Making the MOST of in-car data01 May 2012
Mark Fletcher takes a look at MOST and discovers how it is helping car companies keep pace with ever-changing consumer demands, while also evolving to counter competition.
The automotive industry has its work cut out, if it is to keep pace with the connected consumer. As more and more disparate media sources come online, to which the consumers want instant and mobile access, car companies need to adopt hardware and software that will not only cope with the increase in data volume, but also integrate into existing systems and infrastructure.
It wasn't all that long ago that in-car infotainment comprised a 1 DIN radio/cassette deck that quite happily relayed its audio signal across a very basic analogue circuit. It wasn't complicated and had absolutely no need to interact with other services within the car. Since then, the influx of media formats, data variants and solutions has been almost exponential; creating all manner of hardware and integration issues for the automotive designers.
Cars are now the embodiment of a sophisticated, integrated, cross-platform audiovisual (A/V) system – often far more complex than even the most advanced installations you will find in the home – where audio, video and data all need to be interconnected. And with true, real-time information being the key to successful driver interaction – not just with infotainment devices, but also with onboard safety, video and sensor systems – the use of a robust and fit-for-purpose network is paramount to ensure the efficacy of all these new avenues of information delivery.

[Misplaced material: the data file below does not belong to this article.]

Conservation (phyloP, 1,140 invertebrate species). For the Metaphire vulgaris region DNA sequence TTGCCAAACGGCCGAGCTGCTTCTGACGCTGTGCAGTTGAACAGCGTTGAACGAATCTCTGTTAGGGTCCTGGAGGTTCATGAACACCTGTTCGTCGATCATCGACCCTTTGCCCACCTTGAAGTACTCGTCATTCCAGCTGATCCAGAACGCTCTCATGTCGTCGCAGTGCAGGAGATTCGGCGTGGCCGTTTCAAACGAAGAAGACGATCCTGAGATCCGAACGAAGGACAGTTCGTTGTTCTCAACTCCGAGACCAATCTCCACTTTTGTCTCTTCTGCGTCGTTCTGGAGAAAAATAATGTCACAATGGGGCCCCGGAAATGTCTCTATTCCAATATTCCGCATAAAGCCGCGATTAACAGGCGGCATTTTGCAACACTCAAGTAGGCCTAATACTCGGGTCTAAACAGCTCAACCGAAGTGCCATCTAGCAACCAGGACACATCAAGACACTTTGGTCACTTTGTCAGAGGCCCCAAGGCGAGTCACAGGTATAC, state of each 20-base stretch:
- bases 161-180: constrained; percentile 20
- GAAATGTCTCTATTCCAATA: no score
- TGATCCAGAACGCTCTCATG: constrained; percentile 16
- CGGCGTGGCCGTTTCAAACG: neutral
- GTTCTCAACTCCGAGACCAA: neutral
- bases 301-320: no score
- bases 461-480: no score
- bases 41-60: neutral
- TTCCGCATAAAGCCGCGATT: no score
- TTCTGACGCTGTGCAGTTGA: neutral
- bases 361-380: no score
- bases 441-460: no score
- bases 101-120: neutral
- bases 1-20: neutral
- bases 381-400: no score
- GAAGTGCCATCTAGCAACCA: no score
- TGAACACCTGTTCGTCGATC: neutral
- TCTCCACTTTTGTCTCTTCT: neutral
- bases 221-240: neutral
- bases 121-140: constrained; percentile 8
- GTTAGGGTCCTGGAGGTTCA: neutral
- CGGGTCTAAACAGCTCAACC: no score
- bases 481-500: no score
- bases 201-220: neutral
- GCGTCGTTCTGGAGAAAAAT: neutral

With infotainment companies constantly trying to outdo each other with the next, greatest USP – unique selling point – a common hardware platform is just not feasible. Instead, the most efficient and cost-effective way to allow these companies to continue down their own, individual hardware development routes is to give them the means to connect with each other, using a standard hardware and software interface. It is this digital interoperability that is the key to allowing car manufacturers to incorporate systems comprising modules from different vendors.